There are references to police bias against religious minorities and specific instances of large-scale violence listed from Uttar Pradesh in 2013, Orissa in 2007, Gujarat in 2002 and Delhi in 1984. In what could be construed as a direct indictment of Prime Minister Narendra Modi and his administration, the environment in 2013 is described as troubled with the following year being perhaps worse. And with a reference to the riots that broke out in Azizpur in Muzaffarpur district of Bihar in January this year, there is a strong hint that if anything, the situation is deteriorating.

Sensitivities are also undoubtedly bruised by what seems to be a pattern of hectoring behaviour, at just the time Modi was imagining a new dawn in relations between the U.S. and India. U.S. President Barack Obama rounded off his Republic Day visit to India with a townhall meeting in which he warned against splintering on lines of religious faith. At a prayer breakfast in Washington DC the following month, he spoke of his distress at the “magnificent diversity” of India being threatened by “acts of intolerance that would have shocked Mahatma Gandhi”.

The USCIRF report mentions these monitoring warnings and also notes with satisfaction that Modi chose to respond in February 2015 with an assurance that all religious minorities would be assured of complete safety and freedom. This was particularly significant it observes, in the light of allegations that Modi was “complicit” in the anti-Muslim riots in Gujarat. But the verbal rhetoric against minorities from members and affiliates of the ruling party continued to be a cause of worry, the report concludes, as it suggests a number of action points for U.S. foreign policy, including the integration of religious freedom into the strategic engagement.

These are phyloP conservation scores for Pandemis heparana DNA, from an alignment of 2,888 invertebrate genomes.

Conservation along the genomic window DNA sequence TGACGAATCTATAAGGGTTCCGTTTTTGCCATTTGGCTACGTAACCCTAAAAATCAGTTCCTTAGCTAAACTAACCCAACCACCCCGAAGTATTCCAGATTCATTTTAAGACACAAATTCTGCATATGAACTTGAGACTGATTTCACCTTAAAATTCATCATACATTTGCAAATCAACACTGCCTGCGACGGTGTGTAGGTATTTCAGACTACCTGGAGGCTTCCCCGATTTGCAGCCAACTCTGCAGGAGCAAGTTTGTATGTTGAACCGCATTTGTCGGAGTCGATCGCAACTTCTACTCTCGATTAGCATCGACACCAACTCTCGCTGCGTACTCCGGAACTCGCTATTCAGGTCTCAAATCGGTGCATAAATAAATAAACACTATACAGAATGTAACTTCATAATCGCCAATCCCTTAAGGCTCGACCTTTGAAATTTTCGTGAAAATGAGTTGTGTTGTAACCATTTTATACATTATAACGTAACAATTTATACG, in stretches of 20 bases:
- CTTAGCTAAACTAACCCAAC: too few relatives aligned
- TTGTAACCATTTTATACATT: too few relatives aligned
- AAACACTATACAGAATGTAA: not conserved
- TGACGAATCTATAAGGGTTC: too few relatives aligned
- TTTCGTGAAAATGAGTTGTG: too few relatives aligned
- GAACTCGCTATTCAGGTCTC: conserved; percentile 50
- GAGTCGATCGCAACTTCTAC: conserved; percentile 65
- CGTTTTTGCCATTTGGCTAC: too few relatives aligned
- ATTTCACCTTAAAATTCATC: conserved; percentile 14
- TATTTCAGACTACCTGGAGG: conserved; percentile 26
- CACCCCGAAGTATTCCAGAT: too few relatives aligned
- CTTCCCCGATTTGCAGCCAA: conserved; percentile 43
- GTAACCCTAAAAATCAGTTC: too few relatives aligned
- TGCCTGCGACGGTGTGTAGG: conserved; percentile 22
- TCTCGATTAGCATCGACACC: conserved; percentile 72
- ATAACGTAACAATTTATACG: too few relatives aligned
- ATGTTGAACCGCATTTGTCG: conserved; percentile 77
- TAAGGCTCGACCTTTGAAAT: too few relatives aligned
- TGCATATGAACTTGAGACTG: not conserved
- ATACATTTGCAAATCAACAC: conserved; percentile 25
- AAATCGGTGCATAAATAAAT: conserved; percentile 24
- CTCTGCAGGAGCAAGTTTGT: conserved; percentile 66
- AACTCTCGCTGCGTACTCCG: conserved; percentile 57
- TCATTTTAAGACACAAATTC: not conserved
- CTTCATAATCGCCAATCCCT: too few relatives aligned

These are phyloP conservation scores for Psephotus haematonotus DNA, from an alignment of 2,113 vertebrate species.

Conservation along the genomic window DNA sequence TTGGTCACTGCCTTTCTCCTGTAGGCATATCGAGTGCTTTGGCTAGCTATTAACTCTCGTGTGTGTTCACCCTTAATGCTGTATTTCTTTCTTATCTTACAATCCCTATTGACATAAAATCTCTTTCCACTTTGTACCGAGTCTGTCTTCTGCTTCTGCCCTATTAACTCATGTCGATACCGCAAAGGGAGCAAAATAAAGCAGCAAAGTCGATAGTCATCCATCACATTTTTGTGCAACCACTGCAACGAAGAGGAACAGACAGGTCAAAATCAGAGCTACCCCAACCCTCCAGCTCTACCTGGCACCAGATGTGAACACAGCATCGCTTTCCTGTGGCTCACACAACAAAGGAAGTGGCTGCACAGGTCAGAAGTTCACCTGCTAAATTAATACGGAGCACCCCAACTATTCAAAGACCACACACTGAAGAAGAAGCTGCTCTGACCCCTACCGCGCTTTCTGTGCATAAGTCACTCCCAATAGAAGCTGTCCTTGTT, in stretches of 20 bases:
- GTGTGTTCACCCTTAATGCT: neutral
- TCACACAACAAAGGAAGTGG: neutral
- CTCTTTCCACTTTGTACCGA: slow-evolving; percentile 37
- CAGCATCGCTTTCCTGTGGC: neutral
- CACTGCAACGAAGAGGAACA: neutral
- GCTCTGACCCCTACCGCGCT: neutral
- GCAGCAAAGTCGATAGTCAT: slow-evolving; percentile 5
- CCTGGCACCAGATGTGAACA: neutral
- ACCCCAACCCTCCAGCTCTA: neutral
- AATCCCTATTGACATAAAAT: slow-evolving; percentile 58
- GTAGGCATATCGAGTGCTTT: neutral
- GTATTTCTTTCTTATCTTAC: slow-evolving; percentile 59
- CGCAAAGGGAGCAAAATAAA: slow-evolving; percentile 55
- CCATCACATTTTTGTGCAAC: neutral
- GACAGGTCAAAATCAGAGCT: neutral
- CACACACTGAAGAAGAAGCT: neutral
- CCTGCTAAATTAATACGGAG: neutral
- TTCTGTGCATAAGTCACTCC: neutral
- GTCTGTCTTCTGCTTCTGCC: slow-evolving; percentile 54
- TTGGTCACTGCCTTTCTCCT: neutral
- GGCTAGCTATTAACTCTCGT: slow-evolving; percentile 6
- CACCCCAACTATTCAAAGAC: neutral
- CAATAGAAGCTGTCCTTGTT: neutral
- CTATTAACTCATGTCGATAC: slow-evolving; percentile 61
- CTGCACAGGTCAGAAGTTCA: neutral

The strictures on religious freedom come just a week since the U.S. administration expressed its concern over the Indian government’s decision to put the international donor agency, the Ford Foundation, on a watch-list. Though the U.S. State Department did not elaborate, there was little possibility of the signals being misread. The Ford Foundation was specifically targeted because it had supported two organisations, Sabrang Communications and Citizens for Justice and Peace, in their long running campaign for justice and accountability for the 2002 Gujarat riots. It remains a partial success, but convictions handed down in two particularly egregious incidents, the Best Bakery and Naroda Patiya killings, go some way towards establishing the forgotten principle that the institutions of justice should work for everybody alike.